It’s Election Day and while everybody else is ranting about politics and violence and the terrible state of affairs here in America, I thought I’d take a step back and talk about something completely different, something innocent and simple: the first time I felt like a writer.
I was in elementary school. I’m not sure what grade—maybe third? Hard to say, now that I’m getting old and those early memories seem to be getting fuzzy around the edges sometimes.
I’d already written plenty of times before. I mean, I liked to write and make up stories from the time I could hold a pen, and I dreamed that someday one of my books would be there on the shelves of the library for everyone to see (wonder when THAT’s going to happen…).
In first grade, I wrote a (painfully cheesy) story about a baby deer and its parents (cleverly titled “Baby and His Parents”—titles have never been my strong suit, and frankly, they still aren’t!). The story was published as part of an anthology of creative writing by local kids. It wasn’t exactly the New York Times Bestseller List, but for a seven-year-old, it was pretty cool.
But even so, it didn’t make me feel like a writer (whatever that meant). That feeling came later, with another story that I wrote for a school assignment.
I remember the worksheet our teacher gave us to introduce the project. Those were the days (the early 1980s) of handouts mimeographed (not photocopied or printed out or read on iPads) on damp yellow paper with indigo blue ink that left smudges on your fingers.
The handout had a paragraph on top describing the task—to write a story about time travel—and maybe 10 blank lines at the bottom, where the student was expected to write the story.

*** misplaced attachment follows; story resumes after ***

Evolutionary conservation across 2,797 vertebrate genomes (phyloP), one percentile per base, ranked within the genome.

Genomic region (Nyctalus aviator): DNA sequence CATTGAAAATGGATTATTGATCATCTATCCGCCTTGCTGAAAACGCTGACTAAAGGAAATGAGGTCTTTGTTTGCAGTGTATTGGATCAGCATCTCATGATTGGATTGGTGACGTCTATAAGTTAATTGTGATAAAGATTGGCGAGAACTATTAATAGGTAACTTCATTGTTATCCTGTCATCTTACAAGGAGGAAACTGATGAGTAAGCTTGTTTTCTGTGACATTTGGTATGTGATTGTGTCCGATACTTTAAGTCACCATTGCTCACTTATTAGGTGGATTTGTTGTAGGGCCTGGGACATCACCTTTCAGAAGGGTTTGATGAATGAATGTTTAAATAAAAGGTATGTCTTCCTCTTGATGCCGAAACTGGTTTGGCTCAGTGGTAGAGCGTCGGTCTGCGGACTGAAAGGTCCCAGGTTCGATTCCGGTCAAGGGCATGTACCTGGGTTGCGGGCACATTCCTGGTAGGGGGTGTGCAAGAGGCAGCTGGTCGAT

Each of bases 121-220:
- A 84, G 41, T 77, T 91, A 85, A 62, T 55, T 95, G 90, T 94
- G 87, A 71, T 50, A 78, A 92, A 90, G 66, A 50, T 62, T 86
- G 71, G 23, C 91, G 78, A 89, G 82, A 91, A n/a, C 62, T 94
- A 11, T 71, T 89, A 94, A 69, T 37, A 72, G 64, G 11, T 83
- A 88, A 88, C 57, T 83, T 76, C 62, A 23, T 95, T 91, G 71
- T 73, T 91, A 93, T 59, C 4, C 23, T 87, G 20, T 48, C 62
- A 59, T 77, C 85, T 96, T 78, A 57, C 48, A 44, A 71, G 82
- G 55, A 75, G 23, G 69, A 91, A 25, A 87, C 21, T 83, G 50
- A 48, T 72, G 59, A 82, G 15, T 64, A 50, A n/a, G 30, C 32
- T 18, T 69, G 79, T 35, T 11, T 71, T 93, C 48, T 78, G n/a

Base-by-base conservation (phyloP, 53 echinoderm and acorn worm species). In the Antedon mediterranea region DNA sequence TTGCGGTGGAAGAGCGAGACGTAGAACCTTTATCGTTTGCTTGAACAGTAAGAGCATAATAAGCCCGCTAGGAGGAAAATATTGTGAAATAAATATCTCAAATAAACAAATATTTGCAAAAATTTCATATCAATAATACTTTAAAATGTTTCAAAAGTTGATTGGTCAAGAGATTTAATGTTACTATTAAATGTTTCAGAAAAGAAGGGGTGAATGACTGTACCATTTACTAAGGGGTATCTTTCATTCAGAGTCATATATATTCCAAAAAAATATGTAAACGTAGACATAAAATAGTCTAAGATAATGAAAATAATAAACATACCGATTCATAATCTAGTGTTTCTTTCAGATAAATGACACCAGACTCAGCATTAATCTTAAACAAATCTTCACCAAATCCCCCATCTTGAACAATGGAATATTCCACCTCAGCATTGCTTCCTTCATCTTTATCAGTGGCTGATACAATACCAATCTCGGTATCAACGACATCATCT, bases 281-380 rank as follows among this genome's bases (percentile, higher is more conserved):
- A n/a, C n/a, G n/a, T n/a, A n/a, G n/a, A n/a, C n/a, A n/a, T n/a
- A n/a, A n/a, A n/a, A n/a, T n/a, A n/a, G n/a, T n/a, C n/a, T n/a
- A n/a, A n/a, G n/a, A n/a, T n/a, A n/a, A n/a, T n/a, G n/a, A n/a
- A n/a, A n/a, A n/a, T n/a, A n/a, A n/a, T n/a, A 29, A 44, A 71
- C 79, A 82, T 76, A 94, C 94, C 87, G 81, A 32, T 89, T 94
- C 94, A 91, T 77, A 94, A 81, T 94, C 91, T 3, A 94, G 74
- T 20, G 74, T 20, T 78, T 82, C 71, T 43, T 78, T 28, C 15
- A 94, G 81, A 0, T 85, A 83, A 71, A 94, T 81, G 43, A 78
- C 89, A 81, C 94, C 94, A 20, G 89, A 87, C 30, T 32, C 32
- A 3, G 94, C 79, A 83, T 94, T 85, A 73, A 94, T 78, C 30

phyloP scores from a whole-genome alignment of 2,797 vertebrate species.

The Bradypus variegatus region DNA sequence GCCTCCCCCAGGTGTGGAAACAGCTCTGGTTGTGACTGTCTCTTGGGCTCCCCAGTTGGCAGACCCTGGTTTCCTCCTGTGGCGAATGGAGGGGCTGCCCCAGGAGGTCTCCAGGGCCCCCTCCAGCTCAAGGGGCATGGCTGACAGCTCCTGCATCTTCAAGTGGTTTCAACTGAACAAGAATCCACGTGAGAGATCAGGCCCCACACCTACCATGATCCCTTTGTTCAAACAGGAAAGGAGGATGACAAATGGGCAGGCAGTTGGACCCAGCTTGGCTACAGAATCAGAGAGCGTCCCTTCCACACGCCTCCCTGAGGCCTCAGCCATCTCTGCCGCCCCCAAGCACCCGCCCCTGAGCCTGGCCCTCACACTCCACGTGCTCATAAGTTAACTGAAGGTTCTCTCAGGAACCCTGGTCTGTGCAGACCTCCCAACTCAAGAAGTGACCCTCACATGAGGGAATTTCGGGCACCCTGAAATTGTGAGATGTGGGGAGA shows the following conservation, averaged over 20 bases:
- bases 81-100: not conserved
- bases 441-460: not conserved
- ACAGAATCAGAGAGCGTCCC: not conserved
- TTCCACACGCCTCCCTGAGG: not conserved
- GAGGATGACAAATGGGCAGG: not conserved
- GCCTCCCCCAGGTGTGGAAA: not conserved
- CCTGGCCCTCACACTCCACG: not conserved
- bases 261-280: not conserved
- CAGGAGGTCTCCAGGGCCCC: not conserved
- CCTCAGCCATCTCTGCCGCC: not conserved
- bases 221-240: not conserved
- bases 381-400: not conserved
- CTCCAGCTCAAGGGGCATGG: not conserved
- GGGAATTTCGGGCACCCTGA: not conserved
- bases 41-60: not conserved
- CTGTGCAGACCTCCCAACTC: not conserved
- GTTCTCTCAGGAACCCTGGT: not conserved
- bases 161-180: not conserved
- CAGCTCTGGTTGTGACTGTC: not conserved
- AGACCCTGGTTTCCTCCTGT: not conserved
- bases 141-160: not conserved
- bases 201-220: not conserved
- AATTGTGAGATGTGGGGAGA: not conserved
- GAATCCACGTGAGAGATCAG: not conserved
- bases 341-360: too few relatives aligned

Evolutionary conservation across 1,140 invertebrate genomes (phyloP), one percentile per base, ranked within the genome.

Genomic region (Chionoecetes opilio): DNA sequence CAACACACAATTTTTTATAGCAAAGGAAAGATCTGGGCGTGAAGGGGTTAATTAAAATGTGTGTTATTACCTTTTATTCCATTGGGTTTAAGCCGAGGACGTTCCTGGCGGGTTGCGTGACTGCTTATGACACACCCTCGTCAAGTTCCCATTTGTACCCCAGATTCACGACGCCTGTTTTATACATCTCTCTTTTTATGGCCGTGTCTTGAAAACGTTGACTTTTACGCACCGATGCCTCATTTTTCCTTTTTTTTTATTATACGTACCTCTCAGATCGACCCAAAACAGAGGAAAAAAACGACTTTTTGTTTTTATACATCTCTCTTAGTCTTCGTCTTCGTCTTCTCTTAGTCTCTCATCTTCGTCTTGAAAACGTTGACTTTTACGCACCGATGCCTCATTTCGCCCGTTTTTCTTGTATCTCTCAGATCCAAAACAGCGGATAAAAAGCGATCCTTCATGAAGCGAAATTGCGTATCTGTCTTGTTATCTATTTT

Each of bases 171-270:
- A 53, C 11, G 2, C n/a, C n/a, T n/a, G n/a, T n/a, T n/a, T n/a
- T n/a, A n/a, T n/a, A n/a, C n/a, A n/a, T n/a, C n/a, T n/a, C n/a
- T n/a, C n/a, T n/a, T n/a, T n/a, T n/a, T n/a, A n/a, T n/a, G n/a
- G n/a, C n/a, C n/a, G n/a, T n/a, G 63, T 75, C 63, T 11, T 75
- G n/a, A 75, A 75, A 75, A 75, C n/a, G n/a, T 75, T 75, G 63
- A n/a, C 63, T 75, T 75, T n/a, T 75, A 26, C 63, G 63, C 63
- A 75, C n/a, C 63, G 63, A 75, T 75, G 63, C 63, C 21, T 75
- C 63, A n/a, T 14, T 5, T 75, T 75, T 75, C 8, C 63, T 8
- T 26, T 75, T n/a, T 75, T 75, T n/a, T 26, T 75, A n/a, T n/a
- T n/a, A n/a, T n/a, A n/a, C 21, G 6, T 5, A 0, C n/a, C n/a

Everybody else in the class eked out the bare minimum (writing as largely as possible to fill up those sad 10 lines). But I was longwinded as usual. When I was done, my story came to nearly 50 pages—typed (thanks, Mom, for humoring me and serving as my typist as if I were, in fact, a REAL writer and not just a pretentious grade-schooler).
Unlike everybody else, I not only wrote way too much, but I also wrote about the past.
My classmates all wanted to use the project, their very own time-travel opportunity, to go to the future. They dreamed of living like the Jetsons. But me? I wanted to travel back in time and spend a few days with Laura Ingalls Wilder in the Little House on the Prairie.
For me, it was mostly about the clothes. Back then, I assumed that by the year 2017, we’d all be wearing ugly silver jumpsuits and speeding around space. Not exactly my cup of tea. And frankly, I’ll take a calico prairie dress over a Star Trek–style coverall outfit any day!
But really, the reason I wrote so much was because, for the first time, I realized that I could be anywhere, anyone, in any time—just by writing about it. It was more than a free vacation. It was a whole new life.
Creating a different world for yourself, making things YOUR way—that’s what it meant to be a REAL writer. I had discovered the key to the clubhouse.
And sure, I’ll admit the obvious truth: Writing has never been so easy since then, but it IS still just as rewarding. It has to be. No person who’s even reasonably sane would keep doing it otherwise.